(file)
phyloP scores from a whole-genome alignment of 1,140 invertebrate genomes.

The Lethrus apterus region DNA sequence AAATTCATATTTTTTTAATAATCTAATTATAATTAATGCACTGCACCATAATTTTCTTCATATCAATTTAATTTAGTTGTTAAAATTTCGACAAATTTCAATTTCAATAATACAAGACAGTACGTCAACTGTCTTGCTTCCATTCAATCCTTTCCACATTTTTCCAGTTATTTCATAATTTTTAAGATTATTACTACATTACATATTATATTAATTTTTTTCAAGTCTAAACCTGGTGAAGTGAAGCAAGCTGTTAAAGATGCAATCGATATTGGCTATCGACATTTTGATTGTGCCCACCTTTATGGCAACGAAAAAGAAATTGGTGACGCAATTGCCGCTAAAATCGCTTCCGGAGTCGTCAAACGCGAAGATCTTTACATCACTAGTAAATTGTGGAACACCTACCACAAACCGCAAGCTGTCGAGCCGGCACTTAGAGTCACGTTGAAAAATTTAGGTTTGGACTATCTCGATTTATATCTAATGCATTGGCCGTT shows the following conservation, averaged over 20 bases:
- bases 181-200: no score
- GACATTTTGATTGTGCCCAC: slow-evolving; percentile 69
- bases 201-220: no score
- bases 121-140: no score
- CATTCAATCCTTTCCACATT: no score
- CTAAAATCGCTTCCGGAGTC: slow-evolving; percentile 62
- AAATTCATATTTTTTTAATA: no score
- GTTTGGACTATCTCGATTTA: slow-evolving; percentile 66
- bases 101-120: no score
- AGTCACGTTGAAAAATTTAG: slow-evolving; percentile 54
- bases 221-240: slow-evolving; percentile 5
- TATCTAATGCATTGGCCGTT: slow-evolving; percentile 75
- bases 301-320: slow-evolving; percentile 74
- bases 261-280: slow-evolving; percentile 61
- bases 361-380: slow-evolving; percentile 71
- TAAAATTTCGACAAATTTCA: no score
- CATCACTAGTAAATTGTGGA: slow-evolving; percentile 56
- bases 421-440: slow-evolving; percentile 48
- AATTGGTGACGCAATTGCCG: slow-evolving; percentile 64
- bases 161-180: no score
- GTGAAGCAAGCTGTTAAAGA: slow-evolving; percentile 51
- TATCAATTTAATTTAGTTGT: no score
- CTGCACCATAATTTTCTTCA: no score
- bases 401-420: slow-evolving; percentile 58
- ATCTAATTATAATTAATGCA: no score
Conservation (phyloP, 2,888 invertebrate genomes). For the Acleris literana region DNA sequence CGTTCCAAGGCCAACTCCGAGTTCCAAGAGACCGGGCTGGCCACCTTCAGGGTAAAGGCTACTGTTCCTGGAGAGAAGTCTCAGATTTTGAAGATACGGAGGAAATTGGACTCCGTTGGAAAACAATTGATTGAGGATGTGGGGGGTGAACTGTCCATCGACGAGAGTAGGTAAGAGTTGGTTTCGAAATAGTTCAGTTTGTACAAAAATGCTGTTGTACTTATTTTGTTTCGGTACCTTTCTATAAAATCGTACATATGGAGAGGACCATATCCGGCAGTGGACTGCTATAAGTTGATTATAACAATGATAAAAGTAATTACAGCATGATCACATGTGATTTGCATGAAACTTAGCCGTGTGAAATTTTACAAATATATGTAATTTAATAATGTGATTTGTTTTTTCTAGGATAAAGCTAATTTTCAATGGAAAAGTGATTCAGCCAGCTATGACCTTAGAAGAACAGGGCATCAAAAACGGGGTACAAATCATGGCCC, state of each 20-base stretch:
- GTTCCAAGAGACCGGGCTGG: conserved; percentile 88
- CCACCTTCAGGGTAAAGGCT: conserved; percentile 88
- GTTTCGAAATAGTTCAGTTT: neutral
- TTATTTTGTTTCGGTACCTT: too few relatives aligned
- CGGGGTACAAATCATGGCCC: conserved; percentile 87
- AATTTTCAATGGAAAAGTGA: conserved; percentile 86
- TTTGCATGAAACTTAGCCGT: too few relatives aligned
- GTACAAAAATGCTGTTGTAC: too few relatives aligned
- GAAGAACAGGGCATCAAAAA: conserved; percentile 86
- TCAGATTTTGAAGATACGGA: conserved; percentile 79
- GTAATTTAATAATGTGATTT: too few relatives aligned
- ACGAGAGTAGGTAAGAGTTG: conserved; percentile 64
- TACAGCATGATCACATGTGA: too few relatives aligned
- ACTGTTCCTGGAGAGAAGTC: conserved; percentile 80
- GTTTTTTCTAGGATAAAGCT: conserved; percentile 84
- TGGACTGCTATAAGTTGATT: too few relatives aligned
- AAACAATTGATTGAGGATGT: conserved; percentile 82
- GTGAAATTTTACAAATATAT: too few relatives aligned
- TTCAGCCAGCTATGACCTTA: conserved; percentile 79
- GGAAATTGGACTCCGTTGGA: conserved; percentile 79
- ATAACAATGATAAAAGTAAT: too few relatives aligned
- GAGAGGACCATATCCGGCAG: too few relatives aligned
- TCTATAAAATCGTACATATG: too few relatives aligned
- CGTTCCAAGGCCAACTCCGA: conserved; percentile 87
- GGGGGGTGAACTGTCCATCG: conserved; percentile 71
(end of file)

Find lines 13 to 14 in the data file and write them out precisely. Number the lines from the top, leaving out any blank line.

- bases 221-240: slow-evolving; percentile 5
- TATCTAATGCATTGGCCGTT: slow-evolving; percentile 75